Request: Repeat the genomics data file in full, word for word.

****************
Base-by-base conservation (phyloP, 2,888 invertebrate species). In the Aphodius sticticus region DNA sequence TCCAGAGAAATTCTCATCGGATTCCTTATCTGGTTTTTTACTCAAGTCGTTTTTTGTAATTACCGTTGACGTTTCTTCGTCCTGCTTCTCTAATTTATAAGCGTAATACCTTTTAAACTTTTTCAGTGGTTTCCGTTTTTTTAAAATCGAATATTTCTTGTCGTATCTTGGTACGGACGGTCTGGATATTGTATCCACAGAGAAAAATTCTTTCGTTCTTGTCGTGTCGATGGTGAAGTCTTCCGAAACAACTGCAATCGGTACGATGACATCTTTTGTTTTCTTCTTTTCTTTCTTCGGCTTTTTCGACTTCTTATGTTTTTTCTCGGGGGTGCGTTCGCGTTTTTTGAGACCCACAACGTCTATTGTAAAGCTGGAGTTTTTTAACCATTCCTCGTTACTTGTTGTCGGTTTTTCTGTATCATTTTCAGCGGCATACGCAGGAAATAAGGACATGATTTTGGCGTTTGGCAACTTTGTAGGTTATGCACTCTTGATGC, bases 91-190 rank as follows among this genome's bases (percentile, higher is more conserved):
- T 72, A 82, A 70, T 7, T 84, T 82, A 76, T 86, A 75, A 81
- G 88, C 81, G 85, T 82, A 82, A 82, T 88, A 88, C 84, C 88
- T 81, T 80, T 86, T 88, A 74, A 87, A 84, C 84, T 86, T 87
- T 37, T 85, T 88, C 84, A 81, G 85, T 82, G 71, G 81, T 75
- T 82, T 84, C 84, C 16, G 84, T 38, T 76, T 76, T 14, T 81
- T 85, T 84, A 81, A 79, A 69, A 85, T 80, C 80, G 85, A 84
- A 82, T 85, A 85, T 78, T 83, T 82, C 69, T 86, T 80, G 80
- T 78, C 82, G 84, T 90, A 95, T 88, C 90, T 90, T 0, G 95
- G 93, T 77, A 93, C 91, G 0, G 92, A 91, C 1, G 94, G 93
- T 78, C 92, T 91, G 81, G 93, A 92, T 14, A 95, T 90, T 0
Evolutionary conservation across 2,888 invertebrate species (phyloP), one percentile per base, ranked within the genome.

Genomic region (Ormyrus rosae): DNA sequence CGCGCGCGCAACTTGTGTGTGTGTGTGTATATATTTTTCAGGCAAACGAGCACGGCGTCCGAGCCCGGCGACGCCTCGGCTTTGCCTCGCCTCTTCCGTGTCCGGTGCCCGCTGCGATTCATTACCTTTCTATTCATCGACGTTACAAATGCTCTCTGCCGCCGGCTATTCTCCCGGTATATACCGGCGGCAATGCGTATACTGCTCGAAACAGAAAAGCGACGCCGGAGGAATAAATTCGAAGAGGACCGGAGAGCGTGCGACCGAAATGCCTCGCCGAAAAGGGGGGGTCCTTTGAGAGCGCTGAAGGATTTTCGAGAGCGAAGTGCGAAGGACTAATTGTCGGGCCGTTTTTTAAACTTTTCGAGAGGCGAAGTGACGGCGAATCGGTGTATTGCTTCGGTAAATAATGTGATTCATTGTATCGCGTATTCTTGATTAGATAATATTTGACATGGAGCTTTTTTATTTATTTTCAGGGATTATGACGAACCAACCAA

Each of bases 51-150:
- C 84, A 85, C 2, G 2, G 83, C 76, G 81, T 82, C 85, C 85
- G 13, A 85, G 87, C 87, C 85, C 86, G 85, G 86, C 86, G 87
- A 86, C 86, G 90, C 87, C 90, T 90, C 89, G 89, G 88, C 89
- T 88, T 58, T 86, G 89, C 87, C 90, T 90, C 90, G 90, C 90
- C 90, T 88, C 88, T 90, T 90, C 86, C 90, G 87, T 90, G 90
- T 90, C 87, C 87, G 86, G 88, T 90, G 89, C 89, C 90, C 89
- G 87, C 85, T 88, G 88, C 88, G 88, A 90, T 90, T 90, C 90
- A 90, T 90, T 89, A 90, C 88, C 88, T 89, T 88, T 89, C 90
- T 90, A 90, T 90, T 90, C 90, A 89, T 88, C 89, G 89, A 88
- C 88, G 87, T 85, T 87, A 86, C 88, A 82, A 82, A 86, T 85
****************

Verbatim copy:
Base-by-base conservation (phyloP, 2,888 invertebrate species). In the Aphodius sticticus region DNA sequence TCCAGAGAAATTCTCATCGGATTCCTTATCTGGTTTTTTACTCAAGTCGTTTTTTGTAATTACCGTTGACGTTTCTTCGTCCTGCTTCTCTAATTTATAAGCGTAATACCTTTTAAACTTTTTCAGTGGTTTCCGTTTTTTTAAAATCGAATATTTCTTGTCGTATCTTGGTACGGACGGTCTGGATATTGTATCCACAGAGAAAAATTCTTTCGTTCTTGTCGTGTCGATGGTGAAGTCTTCCGAAACAACTGCAATCGGTACGATGACATCTTTTGTTTTCTTCTTTTCTTTCTTCGGCTTTTTCGACTTCTTATGTTTTTTCTCGGGGGTGCGTTCGCGTTTTTTGAGACCCACAACGTCTATTGTAAAGCTGGAGTTTTTTAACCATTCCTCGTTACTTGTTGTCGGTTTTTCTGTATCATTTTCAGCGGCATACGCAGGAAATAAGGACATGATTTTGGCGTTTGGCAACTTTGTAGGTTATGCACTCTTGATGC, bases 91-190 rank as follows among this genome's bases (percentile, higher is more conserved):
- T 72, A 82, A 70, T 7, T 84, T 82, A 76, T 86, A 75, A 81
- G 88, C 81, G 85, T 82, A 82, A 82, T 88, A 88, C 84, C 88
- T 81, T 80, T 86, T 88, A 74, A 87, A 84, C 84, T 86, T 87
- T 37, T 85, T 88, C 84, A 81, G 85, T 82, G 71, G 81, T 75
- T 82, T 84, C 84, C 16, G 84, T 38, T 76, T 76, T 14, T 81
- T 85, T 84, A 81, A 79, A 69, A 85, T 80, C 80, G 85, A 84
- A 82, T 85, A 85, T 78, T 83, T 82, C 69, T 86, T 80, G 80
- T 78, C 82, G 84, T 90, A 95, T 88, C 90, T 90, T 0, G 95
- G 93, T 77, A 93, C 91, G 0, G 92, A 91, C 1, G 94, G 93
- T 78, C 92, T 91, G 81, G 93, A 92, T 14, A 95, T 90, T 0
Evolutionary conservation across 2,888 invertebrate species (phyloP), one percentile per base, ranked within the genome.

Genomic region (Ormyrus rosae): DNA sequence CGCGCGCGCAACTTGTGTGTGTGTGTGTATATATTTTTCAGGCAAACGAGCACGGCGTCCGAGCCCGGCGACGCCTCGGCTTTGCCTCGCCTCTTCCGTGTCCGGTGCCCGCTGCGATTCATTACCTTTCTATTCATCGACGTTACAAATGCTCTCTGCCGCCGGCTATTCTCCCGGTATATACCGGCGGCAATGCGTATACTGCTCGAAACAGAAAAGCGACGCCGGAGGAATAAATTCGAAGAGGACCGGAGAGCGTGCGACCGAAATGCCTCGCCGAAAAGGGGGGGTCCTTTGAGAGCGCTGAAGGATTTTCGAGAGCGAAGTGCGAAGGACTAATTGTCGGGCCGTTTTTTAAACTTTTCGAGAGGCGAAGTGACGGCGAATCGGTGTATTGCTTCGGTAAATAATGTGATTCATTGTATCGCGTATTCTTGATTAGATAATATTTGACATGGAGCTTTTTTATTTATTTTCAGGGATTATGACGAACCAACCAA

Each of bases 51-150:
- C 84, A 85, C 2, G 2, G 83, C 76, G 81, T 82, C 85, C 85
- G 13, A 85, G 87, C 87, C 85, C 86, G 85, G 86, C 86, G 87
- A 86, C 86, G 90, C 87, C 90, T 90, C 89, G 89, G 88, C 89
- T 88, T 58, T 86, G 89, C 87, C 90, T 90, C 90, G 90, C 90
- C 90, T 88, C 88, T 90, T 90, C 86, C 90, G 87, T 90, G 90
- T 90, C 87, C 87, G 86, G 88, T 90, G 89, C 89, C 90, C 89
- G 87, C 85, T 88, G 88, C 88, G 88, A 90, T 90, T 90, C 90
- A 90, T 90, T 89, A 90, C 88, C 88, T 89, T 88, T 89, C 90
- T 90, A 90, T 90, T 90, C 90, A 89, T 88, C 89, G 89, A 88
- C 88, G 87, T 85, T 87, A 86, C 88, A 82, A 82, A 86, T 85